Posted by Chris Sullivan (Contributor) on May 6th, 2010 at 1:14 pm
(Photo © J. Maus – All other photos by Chris Sullivan)
Burley nailed it. Their new Travoy — part cargo trailer, part grocery cart, part portable office — is an amazingly well-designed product.
From the first time you hold the top handle and move it around with one hand, you get a sense that it’s unlike anything else you’ve held — much less attached to the back of your bike.
But there’s one glaring flaw: it attaches only to the seat post. My guess is that Burley’s biggest initial market draw will be parents with children who do their grocery shopping by bike. But since most child seats attach to the rear and block anything from connecting to the seat post, the Travoy won’t be an option for many parents.
attach the hitch without removing my child seat.
I was determined to use the Travoy so I popped off the rear reflector of my rack and attached it to the mount. It took some testing and bending to get the angle right — and I’m sure there’s probably some note of caution in the manual against doing such a thing — but it worked.
“At the register I unpacked it all, popped the bag off of its frame, had the checker fill it up again, and then I reattached it to the frame… and off I went, bouncing over potholes and train tracks with no spillage.”
As a grocery carrier, it’s sturdy and functional — I might even call it elegant in the way it glides and holds so much weight so effortlessly. A nice hand-cart is one thing, but as soon as I pulled it outside and hooked it up to the bike, people began to stop and ask me about it.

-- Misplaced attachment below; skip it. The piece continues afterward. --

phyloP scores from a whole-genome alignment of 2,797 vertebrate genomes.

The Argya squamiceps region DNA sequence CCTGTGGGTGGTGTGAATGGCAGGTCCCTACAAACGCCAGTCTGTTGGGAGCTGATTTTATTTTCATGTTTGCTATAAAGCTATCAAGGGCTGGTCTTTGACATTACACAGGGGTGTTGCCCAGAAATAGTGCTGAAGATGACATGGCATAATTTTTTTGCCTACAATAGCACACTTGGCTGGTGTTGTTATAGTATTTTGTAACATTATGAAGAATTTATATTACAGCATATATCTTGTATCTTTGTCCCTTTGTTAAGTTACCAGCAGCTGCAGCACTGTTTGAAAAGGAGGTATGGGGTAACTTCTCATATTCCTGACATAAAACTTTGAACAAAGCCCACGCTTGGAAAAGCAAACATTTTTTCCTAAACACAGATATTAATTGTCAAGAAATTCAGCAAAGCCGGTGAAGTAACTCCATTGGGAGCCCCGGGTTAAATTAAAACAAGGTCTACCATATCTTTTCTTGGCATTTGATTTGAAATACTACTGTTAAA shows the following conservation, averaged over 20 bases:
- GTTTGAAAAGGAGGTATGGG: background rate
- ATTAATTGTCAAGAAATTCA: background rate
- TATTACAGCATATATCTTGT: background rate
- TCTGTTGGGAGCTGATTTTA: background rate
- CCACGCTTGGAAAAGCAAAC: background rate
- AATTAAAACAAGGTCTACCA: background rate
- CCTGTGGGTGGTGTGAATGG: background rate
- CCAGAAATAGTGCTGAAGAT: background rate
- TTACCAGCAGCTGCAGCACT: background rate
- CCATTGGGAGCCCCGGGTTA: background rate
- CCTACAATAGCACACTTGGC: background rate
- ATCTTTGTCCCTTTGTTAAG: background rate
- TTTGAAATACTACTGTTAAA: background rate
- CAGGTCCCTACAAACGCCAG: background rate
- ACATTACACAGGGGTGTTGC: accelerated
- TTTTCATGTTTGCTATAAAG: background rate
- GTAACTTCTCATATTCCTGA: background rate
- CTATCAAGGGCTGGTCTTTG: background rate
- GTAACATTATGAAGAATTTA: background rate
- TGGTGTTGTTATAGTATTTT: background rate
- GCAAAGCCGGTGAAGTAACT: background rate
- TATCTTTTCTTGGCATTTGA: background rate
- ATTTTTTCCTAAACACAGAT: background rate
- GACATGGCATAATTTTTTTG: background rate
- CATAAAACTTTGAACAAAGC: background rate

One thing I shared with them was how it greatly simplified my grocery shopping experience. I easily stacked two bags worth of food in the single bottom bag of the Travoy while I shopped. As it filled up I became worried that it would tip over from the weight, so I gave it a little shove from the sides and back. Not a budge. At the register I unpacked it all, popped the bag off of its frame, had the checker fill it up again, and then I reattached it to the frame. I cinched up the draw cord, and off I went, bouncing over potholes and train tracks with no spillage.
It made my grocery trip easier.
People really “got it” once I attached it to my bike.
Pulling a Travoy full of groceries was actually quite a bit easier than my former grocery bag panniers because the trailer took most of the weight onto its wheels. I didn’t have that uneasy back-heavy feeling I usually get with such a full load, and my bike was no longer prone to tip over on its kickstand from the added pounds.
With every facet of the Travoy — from the hitch that easily slips off with one finger, to the rotating handles, to the quick button release wheels, to the practical and beautiful bags, to the neatly stored rain cover — it’s obvious that Burley worked and reworked every inch of its design. The flexibility of the trailer allows you to slip it into virtually any mode of biking you may encounter, such as hauling heavy items (up to 60 lbs), commuting to the office, shopping, touring, and traveling.
I can’t wait to take this thing on my next business trip so I can carry more than two days worth of clothes, which is the limit with my current Brompton/pannier/backpack set up. And I look forward to Burley adding an interchangeable hitch that fits horizontal bars, such as a rear rack, as well as vertical seat posts.
— For more info and photos, see our first post about the Travoy. The Travoy comes ready to use and includes one bag and two tie down straps for $289. It just became available at local Burley dealers last week.